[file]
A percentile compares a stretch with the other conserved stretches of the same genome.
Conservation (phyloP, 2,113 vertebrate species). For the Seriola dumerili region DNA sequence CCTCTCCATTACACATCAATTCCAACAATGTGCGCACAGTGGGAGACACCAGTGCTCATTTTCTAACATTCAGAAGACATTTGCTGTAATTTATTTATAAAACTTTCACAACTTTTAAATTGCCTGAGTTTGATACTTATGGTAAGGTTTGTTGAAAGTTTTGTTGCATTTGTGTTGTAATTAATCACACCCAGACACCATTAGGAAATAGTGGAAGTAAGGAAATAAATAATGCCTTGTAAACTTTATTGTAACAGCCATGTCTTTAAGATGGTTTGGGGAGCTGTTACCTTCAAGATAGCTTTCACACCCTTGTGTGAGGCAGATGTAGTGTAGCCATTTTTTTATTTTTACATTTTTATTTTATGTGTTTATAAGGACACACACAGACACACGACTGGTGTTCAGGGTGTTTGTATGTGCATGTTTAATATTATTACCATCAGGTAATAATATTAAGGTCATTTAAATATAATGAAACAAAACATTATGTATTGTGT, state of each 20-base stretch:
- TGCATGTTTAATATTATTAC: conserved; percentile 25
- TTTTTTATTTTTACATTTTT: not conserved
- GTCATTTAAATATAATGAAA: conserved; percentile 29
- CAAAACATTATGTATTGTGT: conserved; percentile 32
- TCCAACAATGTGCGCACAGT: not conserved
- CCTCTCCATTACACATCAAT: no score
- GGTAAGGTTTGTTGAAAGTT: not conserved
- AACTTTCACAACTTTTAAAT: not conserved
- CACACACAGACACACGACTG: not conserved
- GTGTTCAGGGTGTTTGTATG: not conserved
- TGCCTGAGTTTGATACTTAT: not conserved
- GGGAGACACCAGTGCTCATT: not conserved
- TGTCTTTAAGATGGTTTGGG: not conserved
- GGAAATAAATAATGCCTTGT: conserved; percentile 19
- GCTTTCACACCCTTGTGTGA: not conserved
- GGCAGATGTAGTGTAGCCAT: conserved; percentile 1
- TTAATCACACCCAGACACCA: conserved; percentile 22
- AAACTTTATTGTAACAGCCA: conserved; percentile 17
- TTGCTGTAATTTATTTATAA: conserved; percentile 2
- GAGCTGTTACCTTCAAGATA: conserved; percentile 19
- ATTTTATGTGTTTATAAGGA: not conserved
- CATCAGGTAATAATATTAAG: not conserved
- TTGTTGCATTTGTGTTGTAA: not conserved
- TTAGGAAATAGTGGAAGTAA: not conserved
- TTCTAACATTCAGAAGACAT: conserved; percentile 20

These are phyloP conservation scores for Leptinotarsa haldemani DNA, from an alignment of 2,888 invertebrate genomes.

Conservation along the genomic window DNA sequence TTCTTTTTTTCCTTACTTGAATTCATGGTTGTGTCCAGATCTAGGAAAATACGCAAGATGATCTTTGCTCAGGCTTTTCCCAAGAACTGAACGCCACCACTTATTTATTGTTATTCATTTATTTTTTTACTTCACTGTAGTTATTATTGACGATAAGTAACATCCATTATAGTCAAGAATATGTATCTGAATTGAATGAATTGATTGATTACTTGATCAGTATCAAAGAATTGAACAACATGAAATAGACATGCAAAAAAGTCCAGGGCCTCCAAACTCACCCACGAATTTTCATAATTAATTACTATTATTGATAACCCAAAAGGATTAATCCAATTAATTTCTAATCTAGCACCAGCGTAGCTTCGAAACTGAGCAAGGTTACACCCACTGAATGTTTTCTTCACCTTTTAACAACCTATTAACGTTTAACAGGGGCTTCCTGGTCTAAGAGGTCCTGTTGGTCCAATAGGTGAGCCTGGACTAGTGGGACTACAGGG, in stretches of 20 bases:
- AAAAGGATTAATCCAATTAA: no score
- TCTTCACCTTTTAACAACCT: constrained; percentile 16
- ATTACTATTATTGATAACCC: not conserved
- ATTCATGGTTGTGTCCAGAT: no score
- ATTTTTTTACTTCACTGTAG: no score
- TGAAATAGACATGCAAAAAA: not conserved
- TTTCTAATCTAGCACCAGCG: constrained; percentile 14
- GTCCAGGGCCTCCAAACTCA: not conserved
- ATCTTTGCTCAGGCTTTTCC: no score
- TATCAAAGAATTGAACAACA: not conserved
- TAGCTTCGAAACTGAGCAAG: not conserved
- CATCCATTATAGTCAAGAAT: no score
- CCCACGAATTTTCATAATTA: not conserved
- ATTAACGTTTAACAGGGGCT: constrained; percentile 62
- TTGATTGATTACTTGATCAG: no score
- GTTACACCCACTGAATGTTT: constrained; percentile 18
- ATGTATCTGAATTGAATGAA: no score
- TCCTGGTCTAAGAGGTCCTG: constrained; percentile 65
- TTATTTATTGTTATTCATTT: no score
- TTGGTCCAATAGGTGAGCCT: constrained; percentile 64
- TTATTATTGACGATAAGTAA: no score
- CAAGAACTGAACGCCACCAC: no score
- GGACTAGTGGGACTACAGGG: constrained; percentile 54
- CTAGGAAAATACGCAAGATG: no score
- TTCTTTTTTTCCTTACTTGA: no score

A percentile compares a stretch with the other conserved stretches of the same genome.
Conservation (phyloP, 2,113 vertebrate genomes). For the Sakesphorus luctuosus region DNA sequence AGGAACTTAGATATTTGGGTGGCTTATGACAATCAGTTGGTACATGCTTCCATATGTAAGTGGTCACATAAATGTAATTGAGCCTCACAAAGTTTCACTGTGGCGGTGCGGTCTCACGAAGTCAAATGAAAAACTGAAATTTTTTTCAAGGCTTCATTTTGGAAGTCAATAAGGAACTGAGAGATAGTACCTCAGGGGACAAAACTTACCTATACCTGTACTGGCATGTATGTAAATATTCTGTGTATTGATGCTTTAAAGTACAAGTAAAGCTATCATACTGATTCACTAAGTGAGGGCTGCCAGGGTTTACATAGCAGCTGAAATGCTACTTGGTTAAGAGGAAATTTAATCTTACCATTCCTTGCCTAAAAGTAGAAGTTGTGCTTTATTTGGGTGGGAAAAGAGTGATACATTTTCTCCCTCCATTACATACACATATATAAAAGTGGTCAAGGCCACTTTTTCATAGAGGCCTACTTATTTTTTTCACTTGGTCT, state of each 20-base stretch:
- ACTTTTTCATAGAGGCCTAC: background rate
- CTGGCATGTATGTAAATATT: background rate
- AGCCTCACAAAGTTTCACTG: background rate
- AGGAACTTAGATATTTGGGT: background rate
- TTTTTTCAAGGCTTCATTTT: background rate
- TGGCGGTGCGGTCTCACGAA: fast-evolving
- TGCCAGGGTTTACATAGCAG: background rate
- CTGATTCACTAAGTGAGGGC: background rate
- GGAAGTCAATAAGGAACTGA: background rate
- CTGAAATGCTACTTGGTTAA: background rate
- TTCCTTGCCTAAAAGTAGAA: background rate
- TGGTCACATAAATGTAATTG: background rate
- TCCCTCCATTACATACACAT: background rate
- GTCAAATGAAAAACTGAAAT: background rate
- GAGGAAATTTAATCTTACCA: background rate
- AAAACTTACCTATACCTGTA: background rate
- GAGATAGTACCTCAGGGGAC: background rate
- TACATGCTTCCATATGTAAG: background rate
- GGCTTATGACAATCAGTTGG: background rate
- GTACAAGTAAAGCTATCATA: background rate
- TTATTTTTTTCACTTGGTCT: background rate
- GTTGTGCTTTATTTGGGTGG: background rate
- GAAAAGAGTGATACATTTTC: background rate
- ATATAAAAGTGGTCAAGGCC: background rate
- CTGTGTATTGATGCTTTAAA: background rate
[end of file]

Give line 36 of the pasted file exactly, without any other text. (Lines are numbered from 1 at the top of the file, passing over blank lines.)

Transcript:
- TTTCTAATCTAGCACCAGCG: constrained; percentile 14